The Biden administration could be rolling back a controversial Department of Labor rule that curbed the investments of environmental, social, and governance funds in retirement plans.
The new administration could be walking back the Trump administration’s push to keep ESG investments out of 401(k) retirement plans, but the drawn out process could take 18 months before the red tape is finally cut through, Barron’s reports.
In November, the DOL finalized a rule that made it more difficult for retirement plans to include ESG funds. The rule, which took effect Jan. 12, requires fiduciaries “to separate the legitimate use of risk-return factors from inappropriate investments that sacrifice investment return, increase costs, or assume additional investment risk to promote non-pecuniary benefits or objectives.” While the rule does not single out ESG funds, it does refer to pecuniary and non-pecuniary factors.
In his first few days in office, President Joe Biden has already ordered an immediate review of federal regulations passed in the last four years that conflict with the new national direction of battling climate change, which may include ESG funds that focus on companies avoiding environmental risk and fund solutions to climate change.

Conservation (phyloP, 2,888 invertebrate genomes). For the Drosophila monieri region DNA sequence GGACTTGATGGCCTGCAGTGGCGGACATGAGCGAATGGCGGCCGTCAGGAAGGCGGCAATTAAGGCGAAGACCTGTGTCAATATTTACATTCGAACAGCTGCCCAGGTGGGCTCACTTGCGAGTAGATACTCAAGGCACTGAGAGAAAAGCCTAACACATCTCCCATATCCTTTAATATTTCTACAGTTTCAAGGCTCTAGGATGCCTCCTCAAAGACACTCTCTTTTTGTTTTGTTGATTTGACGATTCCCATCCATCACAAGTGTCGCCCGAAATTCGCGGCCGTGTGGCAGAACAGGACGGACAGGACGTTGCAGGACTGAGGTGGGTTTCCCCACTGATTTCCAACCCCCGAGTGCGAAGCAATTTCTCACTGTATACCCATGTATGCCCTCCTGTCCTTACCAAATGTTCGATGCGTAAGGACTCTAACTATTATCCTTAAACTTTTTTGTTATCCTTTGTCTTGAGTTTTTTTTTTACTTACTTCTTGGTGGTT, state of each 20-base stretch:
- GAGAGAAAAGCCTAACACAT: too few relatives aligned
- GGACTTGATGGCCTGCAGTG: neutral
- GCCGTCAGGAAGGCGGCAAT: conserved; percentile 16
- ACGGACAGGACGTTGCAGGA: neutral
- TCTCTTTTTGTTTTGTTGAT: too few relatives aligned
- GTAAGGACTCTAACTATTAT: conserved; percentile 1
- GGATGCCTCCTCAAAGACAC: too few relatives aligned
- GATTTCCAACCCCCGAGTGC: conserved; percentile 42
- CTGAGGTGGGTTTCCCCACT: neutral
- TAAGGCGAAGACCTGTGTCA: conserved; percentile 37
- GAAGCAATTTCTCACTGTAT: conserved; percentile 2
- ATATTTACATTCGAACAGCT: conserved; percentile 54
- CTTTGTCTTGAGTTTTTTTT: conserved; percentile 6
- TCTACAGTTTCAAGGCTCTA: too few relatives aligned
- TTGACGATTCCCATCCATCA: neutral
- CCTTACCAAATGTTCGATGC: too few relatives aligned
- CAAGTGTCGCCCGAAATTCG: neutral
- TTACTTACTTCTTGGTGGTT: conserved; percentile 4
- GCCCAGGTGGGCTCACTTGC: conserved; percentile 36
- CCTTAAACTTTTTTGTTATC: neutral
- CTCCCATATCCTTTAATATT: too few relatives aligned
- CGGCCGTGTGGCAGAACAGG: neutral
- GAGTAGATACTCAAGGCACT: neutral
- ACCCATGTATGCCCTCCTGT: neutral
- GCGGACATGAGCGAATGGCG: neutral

The DOL is expected “to issue guidance to clarify that ESG criteria is pecuniary under the definition of the rule,” Bryan McGannon, director of policy and programs at US SIF, told Barron’s, adding the DOL can do that without the cumbersome notice and comment period.
McGannon, though, warned that the process could take at least 18 months before the rule can be revised completely so that ESG investments are formally considered pecuniary, or the language regarding pecuniary and non-pecuniary can be removed.
Sustainable funds that track factors like ESG principles could be a popular play in retirement accounts as the ongoing trend magnifies. According to Morningstar data, new investment flows into sustainable funds of $51 billion in 2020 were over double their total for 2019 and almost 10 times more than in 2018, accounting for almost a quarter of all stock and bond fund flows last year.
For more news, information, and strategy, visit the ESG Channel.